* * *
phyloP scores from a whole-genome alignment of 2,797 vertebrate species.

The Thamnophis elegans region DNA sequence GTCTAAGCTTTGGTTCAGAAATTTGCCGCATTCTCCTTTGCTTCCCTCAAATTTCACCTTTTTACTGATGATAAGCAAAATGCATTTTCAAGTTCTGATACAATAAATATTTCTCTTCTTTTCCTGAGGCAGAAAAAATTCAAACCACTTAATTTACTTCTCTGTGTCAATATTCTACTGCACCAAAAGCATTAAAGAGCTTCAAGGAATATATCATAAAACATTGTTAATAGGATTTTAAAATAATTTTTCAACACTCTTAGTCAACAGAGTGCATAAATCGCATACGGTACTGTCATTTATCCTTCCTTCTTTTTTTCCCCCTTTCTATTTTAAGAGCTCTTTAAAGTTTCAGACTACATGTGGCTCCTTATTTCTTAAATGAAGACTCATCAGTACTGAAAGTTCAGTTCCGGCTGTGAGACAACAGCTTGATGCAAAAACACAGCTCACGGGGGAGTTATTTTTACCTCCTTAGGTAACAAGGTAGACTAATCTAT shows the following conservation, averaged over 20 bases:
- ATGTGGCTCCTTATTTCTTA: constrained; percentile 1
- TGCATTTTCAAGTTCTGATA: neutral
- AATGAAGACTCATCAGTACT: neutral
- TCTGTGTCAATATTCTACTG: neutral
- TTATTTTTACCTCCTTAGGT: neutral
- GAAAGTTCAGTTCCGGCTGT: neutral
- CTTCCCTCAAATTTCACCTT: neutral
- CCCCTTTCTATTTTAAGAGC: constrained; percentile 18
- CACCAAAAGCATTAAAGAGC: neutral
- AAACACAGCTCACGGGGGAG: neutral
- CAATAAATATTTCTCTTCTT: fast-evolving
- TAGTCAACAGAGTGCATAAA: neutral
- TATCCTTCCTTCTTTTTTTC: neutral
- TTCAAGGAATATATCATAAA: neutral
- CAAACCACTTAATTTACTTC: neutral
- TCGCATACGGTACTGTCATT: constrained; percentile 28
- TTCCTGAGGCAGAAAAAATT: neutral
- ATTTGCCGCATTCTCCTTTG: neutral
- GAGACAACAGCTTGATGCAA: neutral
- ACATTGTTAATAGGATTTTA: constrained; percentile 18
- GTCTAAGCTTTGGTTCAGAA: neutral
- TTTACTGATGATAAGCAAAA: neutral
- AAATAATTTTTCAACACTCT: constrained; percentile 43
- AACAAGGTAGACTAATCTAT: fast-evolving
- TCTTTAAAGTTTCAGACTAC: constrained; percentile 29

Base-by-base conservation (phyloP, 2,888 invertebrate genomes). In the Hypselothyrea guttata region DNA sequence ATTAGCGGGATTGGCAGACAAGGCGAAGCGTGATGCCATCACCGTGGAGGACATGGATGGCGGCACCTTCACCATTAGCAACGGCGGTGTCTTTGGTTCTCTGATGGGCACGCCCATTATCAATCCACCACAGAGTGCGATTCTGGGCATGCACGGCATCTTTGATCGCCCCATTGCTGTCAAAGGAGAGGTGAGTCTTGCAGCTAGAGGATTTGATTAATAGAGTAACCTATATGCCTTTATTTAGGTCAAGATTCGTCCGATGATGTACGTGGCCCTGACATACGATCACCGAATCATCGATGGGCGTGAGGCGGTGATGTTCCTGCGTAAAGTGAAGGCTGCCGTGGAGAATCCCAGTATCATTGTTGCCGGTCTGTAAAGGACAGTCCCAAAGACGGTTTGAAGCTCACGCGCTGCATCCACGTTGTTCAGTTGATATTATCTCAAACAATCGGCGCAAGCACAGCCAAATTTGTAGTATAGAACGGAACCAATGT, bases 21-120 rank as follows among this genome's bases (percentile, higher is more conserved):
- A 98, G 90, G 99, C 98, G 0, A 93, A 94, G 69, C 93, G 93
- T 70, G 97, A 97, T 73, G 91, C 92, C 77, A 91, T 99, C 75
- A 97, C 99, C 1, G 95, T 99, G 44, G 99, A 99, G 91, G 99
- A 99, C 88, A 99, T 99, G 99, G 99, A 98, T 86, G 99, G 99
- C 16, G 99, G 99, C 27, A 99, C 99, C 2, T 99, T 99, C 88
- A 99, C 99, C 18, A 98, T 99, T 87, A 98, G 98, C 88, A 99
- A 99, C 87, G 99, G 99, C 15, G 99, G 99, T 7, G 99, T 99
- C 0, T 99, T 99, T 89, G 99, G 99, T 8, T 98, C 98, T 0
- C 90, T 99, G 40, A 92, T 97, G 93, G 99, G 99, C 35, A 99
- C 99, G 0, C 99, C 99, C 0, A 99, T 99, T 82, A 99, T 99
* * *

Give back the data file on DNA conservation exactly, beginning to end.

phyloP scores from a whole-genome alignment of 2,797 vertebrate species.

The Thamnophis elegans region DNA sequence GTCTAAGCTTTGGTTCAGAAATTTGCCGCATTCTCCTTTGCTTCCCTCAAATTTCACCTTTTTACTGATGATAAGCAAAATGCATTTTCAAGTTCTGATACAATAAATATTTCTCTTCTTTTCCTGAGGCAGAAAAAATTCAAACCACTTAATTTACTTCTCTGTGTCAATATTCTACTGCACCAAAAGCATTAAAGAGCTTCAAGGAATATATCATAAAACATTGTTAATAGGATTTTAAAATAATTTTTCAACACTCTTAGTCAACAGAGTGCATAAATCGCATACGGTACTGTCATTTATCCTTCCTTCTTTTTTTCCCCCTTTCTATTTTAAGAGCTCTTTAAAGTTTCAGACTACATGTGGCTCCTTATTTCTTAAATGAAGACTCATCAGTACTGAAAGTTCAGTTCCGGCTGTGAGACAACAGCTTGATGCAAAAACACAGCTCACGGGGGAGTTATTTTTACCTCCTTAGGTAACAAGGTAGACTAATCTAT shows the following conservation, averaged over 20 bases:
- ATGTGGCTCCTTATTTCTTA: constrained; percentile 1
- TGCATTTTCAAGTTCTGATA: neutral
- AATGAAGACTCATCAGTACT: neutral
- TCTGTGTCAATATTCTACTG: neutral
- TTATTTTTACCTCCTTAGGT: neutral
- GAAAGTTCAGTTCCGGCTGT: neutral
- CTTCCCTCAAATTTCACCTT: neutral
- CCCCTTTCTATTTTAAGAGC: constrained; percentile 18
- CACCAAAAGCATTAAAGAGC: neutral
- AAACACAGCTCACGGGGGAG: neutral
- CAATAAATATTTCTCTTCTT: fast-evolving
- TAGTCAACAGAGTGCATAAA: neutral
- TATCCTTCCTTCTTTTTTTC: neutral
- TTCAAGGAATATATCATAAA: neutral
- CAAACCACTTAATTTACTTC: neutral
- TCGCATACGGTACTGTCATT: constrained; percentile 28
- TTCCTGAGGCAGAAAAAATT: neutral
- ATTTGCCGCATTCTCCTTTG: neutral
- GAGACAACAGCTTGATGCAA: neutral
- ACATTGTTAATAGGATTTTA: constrained; percentile 18
- GTCTAAGCTTTGGTTCAGAA: neutral
- TTTACTGATGATAAGCAAAA: neutral
- AAATAATTTTTCAACACTCT: constrained; percentile 43
- AACAAGGTAGACTAATCTAT: fast-evolving
- TCTTTAAAGTTTCAGACTAC: constrained; percentile 29

Base-by-base conservation (phyloP, 2,888 invertebrate genomes). In the Hypselothyrea guttata region DNA sequence ATTAGCGGGATTGGCAGACAAGGCGAAGCGTGATGCCATCACCGTGGAGGACATGGATGGCGGCACCTTCACCATTAGCAACGGCGGTGTCTTTGGTTCTCTGATGGGCACGCCCATTATCAATCCACCACAGAGTGCGATTCTGGGCATGCACGGCATCTTTGATCGCCCCATTGCTGTCAAAGGAGAGGTGAGTCTTGCAGCTAGAGGATTTGATTAATAGAGTAACCTATATGCCTTTATTTAGGTCAAGATTCGTCCGATGATGTACGTGGCCCTGACATACGATCACCGAATCATCGATGGGCGTGAGGCGGTGATGTTCCTGCGTAAAGTGAAGGCTGCCGTGGAGAATCCCAGTATCATTGTTGCCGGTCTGTAAAGGACAGTCCCAAAGACGGTTTGAAGCTCACGCGCTGCATCCACGTTGTTCAGTTGATATTATCTCAAACAATCGGCGCAAGCACAGCCAAATTTGTAGTATAGAACGGAACCAATGT, bases 21-120 rank as follows among this genome's bases (percentile, higher is more conserved):
- A 98, G 90, G 99, C 98, G 0, A 93, A 94, G 69, C 93, G 93
- T 70, G 97, A 97, T 73, G 91, C 92, C 77, A 91, T 99, C 75
- A 97, C 99, C 1, G 95, T 99, G 44, G 99, A 99, G 91, G 99
- A 99, C 88, A 99, T 99, G 99, G 99, A 98, T 86, G 99, G 99
- C 16, G 99, G 99, C 27, A 99, C 99, C 2, T 99, T 99, C 88
- A 99, C 99, C 18, A 98, T 99, T 87, A 98, G 98, C 88, A 99
- A 99, C 87, G 99, G 99, C 15, G 99, G 99, T 7, G 99, T 99
- C 0, T 99, T 99, T 89, G 99, G 99, T 8, T 98, C 98, T 0
- C 90, T 99, G 40, A 92, T 97, G 93, G 99, G 99, C 35, A 99
- C 99, G 0, C 99, C 99, C 0, A 99, T 99, T 82, A 99, T 99